A Brief Overview of Threat Intelligence

In this volatile age of cybersecurity, the remaining constant has been the accelerating flood of crafty attack techniques that render organizations incapable of safeguarding the sensitive data in their care – be it attacks involving social engineering, malware, or any other advanced persistent threat. Threat intelligence, also referred to as cyber threat intelligence (CTI) is a sophisticated process that enables organizations to collect invaluable insights into contextual and situational risks that can be tied to the organization’s specific industrial processes, markets, and threat landscape.

The prime purpose of threat intelligence is to aid organizations in attaining a deeper understanding of the risks associated with recurrent and parlous external threats. Though threat actors may also include partner and internal (insider) threats, the emphasis should be on the types that will have the largest impact on the organization’s environment. The goal of threat intelligence is to gather indicators of compromise from varying sources, correlate them, and provide real-time analysis of security alerts so that it can be continuously monitored and examined by security analysts, who will be better equipped to take the right remediation steps.

Threat intelligence plays a key role in today’s cybersecurity landscape, and it has to be properly understood by IT admins working in the different domains of cybersecurity, especially those that work closely with incident response teams.

Stronger Together – A Case for Information Sharing

In a fast-paced digital economy, speed and efficacy are imperative. This means that the amount of data networks manage has exponentially increased, along with the number of devices connected to those networks. Enterprises cannot protect what they cannot see. So in addition to integrated security devices and increased performance; there should be a holistic approach that capitalizes on the value of threat intelligence and detects threat events from the vast volumes of available data. Threat intelligence collected from multitudinous sources, then processed and correlated, is the most valuable, effective, and actionable.

This ‘higher-level’ intelligence has historically been out of the reach of most organizations. In an attempt to bridge this gap, Fortinet along with Symantec, Palo Alto Networks and McAfee formed the Cyber Threat Alliance (CTA). CTA has since been established as an independent organization whose sole mandate is to provide security professionals with the technology and intelligence they require to identify an attack.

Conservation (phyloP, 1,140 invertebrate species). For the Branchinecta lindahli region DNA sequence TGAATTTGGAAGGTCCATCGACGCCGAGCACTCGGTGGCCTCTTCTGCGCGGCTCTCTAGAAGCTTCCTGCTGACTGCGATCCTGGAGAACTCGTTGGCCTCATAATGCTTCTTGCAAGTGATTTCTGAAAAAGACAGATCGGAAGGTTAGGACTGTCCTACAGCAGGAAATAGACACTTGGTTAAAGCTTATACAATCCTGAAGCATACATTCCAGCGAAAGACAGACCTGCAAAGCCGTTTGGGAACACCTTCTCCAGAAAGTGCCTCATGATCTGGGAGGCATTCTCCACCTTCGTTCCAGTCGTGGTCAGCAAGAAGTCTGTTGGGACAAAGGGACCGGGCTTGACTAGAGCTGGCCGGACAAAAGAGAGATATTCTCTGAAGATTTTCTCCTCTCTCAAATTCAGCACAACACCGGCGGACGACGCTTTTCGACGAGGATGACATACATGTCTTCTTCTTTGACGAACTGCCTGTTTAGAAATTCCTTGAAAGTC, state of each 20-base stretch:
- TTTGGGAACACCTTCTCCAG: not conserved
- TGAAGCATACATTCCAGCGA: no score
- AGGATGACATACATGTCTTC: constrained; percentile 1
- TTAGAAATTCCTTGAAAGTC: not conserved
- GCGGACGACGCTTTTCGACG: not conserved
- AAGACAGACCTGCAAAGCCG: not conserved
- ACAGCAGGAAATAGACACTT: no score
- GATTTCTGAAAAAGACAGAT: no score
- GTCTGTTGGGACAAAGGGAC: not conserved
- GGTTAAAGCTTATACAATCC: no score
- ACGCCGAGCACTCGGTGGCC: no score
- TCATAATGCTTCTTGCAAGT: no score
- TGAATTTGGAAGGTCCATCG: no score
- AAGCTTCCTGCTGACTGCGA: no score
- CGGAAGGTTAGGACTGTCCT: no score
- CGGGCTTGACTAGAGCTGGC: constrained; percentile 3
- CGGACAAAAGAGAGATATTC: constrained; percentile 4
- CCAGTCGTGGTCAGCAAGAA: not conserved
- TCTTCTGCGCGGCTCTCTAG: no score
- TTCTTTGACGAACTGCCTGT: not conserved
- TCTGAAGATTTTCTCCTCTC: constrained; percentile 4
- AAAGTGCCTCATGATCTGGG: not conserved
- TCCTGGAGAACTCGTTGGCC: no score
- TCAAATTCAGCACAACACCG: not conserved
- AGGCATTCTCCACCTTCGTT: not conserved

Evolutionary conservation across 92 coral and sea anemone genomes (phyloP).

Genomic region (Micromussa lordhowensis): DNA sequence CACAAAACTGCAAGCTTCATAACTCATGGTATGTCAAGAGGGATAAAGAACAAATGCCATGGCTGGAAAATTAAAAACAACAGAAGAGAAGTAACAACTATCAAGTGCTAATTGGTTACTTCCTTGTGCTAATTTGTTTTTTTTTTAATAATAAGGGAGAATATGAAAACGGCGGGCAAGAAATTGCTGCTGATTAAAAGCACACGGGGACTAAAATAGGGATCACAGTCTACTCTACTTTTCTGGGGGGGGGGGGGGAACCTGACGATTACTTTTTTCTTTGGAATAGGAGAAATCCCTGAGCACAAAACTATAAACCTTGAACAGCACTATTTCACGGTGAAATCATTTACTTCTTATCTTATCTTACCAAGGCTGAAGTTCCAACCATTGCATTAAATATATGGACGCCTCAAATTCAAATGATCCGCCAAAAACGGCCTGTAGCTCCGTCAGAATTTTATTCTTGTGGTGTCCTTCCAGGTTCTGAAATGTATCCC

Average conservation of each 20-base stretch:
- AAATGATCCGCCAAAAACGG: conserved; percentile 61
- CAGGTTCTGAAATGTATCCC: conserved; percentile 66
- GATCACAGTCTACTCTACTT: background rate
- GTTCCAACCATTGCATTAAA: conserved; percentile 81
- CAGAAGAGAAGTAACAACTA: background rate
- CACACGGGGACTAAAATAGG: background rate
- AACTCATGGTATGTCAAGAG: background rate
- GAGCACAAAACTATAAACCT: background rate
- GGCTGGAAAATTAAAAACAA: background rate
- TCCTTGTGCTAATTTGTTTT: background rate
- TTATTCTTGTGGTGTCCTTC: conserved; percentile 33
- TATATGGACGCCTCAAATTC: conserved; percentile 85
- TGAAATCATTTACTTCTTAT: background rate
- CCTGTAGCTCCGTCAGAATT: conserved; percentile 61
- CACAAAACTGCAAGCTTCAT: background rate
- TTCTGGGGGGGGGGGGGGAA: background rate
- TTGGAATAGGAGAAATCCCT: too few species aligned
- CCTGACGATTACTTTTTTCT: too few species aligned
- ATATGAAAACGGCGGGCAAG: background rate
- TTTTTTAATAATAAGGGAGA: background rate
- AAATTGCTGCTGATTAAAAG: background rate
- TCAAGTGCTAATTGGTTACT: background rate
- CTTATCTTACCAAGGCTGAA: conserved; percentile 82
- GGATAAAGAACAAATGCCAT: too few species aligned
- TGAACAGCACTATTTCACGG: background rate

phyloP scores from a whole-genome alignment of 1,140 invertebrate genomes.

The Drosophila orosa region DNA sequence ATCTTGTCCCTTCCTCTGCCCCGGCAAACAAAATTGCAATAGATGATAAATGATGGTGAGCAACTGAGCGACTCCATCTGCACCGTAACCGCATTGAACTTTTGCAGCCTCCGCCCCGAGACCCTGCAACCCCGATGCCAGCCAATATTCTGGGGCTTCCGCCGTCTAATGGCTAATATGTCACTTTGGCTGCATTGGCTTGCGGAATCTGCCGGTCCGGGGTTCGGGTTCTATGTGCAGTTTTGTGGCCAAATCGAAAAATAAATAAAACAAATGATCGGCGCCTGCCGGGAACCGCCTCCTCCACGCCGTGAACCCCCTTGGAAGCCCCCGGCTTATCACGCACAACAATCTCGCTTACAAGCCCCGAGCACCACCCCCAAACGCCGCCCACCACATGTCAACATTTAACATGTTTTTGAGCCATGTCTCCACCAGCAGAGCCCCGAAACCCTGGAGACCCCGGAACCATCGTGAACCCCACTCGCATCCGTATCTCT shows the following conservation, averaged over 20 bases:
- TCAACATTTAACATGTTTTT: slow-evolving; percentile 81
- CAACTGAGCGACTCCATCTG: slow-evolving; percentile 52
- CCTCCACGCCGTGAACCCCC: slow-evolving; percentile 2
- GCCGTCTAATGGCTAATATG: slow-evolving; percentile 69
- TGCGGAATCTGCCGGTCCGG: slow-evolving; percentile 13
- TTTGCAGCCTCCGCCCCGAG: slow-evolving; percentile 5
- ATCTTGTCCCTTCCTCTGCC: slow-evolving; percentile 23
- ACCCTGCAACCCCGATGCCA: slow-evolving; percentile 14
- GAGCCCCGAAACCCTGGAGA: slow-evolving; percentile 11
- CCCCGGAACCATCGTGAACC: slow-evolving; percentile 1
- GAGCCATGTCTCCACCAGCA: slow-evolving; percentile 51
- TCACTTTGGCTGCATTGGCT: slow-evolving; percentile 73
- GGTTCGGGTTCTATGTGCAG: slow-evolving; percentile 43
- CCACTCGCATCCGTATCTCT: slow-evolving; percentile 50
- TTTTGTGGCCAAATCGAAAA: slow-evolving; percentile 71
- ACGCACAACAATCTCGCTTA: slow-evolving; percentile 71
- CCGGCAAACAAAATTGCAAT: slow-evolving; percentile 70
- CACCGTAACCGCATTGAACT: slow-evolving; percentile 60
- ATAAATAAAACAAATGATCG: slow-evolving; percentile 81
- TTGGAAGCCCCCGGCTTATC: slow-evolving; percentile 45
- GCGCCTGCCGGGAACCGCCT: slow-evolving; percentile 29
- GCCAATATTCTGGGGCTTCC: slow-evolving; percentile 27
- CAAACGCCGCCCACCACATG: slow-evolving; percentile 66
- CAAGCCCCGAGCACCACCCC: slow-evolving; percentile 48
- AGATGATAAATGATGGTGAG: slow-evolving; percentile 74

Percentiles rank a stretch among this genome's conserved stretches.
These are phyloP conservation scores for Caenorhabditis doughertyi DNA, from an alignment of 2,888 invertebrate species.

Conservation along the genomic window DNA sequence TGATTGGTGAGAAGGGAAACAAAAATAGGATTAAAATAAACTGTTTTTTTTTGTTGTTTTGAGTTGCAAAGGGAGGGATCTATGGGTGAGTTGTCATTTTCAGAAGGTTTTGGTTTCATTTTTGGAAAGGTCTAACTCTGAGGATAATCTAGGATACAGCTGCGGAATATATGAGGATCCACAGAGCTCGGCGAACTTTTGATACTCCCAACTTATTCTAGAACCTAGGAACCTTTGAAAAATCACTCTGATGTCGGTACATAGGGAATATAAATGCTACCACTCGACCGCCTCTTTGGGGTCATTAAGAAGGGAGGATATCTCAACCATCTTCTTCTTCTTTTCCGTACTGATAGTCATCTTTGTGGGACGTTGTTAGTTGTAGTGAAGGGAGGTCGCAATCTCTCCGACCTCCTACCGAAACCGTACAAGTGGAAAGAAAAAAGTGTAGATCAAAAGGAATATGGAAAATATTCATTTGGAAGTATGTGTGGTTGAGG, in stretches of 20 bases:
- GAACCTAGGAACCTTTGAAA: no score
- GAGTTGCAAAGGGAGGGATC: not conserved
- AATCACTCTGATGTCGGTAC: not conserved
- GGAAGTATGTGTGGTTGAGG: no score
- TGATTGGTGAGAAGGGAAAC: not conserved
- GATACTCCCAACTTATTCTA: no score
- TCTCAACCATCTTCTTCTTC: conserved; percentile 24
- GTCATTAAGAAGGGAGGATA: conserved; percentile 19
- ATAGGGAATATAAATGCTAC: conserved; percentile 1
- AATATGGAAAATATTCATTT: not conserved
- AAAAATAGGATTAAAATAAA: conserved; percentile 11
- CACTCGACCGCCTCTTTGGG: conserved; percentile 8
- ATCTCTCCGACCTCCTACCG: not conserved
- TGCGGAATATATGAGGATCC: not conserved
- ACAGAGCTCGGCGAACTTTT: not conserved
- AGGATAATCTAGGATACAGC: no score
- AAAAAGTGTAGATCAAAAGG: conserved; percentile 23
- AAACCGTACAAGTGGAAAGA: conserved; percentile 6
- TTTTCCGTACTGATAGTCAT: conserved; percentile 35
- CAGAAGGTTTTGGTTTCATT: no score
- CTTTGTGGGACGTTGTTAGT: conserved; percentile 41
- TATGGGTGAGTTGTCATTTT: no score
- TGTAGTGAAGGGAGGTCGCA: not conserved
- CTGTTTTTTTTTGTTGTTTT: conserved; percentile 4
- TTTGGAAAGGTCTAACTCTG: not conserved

Crippling the Kill Chain: The cyber kill chain refers to the multi-phase process of how intruders launch their attacks. To win the battle against the intruder, organizations have to disrupt just one of those steps. CTA helps reduce time to detection by providing near real-time, high-quality cyber threat information sharing and operational coordination between the organization in the cybersecurity field. By utilizing contextual information about the attack – such as the way attackers stole credentials and sensitive data, or the malware being used, organizations are able to get an upper hand, even if the hackers have already compromised the network.

Moving Forward With Threat Intelligence

Coupling the capabilities of threat intelligence with an organizations hardware, software, and policy defense strategy improves the staff’s ability to look for advanced attacks, detect potential intruders, and profile aberrant malware. Current practice mostly involves sharing indicators of compromise (IOCs). As the community matures, the next step should be sharing more context to inform better decision making and direction on a defensive action plan. In order to achieve the promise of threat intelligence, organizations have to tackle and conquer their hesitancy to share information by maturing and expanding their circles of trust.

The cybersecurity industry still has to address the lack of funding, isolated security solutions, scanty correlation of threat data, and the growing shortage of qualified cybersecurity professionals. The end-game should be the automation of cybersecurity processes where possible, freeing up the finite pool of human InfoSec talent for more challenging tasks. Strides are being made in creating machine-learning and data science models that are capable of evaluating network traffic based on the collective knowledge of all previous external and internal threats to verify discrepancies that may evolve into threats.

In Closing

Enterprises solely rely on IT security risk management methods in an attempt to focus on security controls, but these methods have not evolved enough to effectively manage risk. To defend against modern attackers, enterprise security solutions have to be adaptable enough to include new techniques that enhance decision making. Adding threat intelligence to a security solution, whether via a service provider or an internal capability, helps organizations prioritize their security activities and focus on the areas that are likely to prevent attackers.

By using the right methods to identify, handle and prevent these issues, the cost of addressing these problems can significantly be reduced. With a healthy mix of threat intelligence, behavioral threat detection, and endpoint device monitoring, organizations can position themselves to stop intruders in their tracks and expel them from the network if they manage to get in.


Author: Gabriel Lando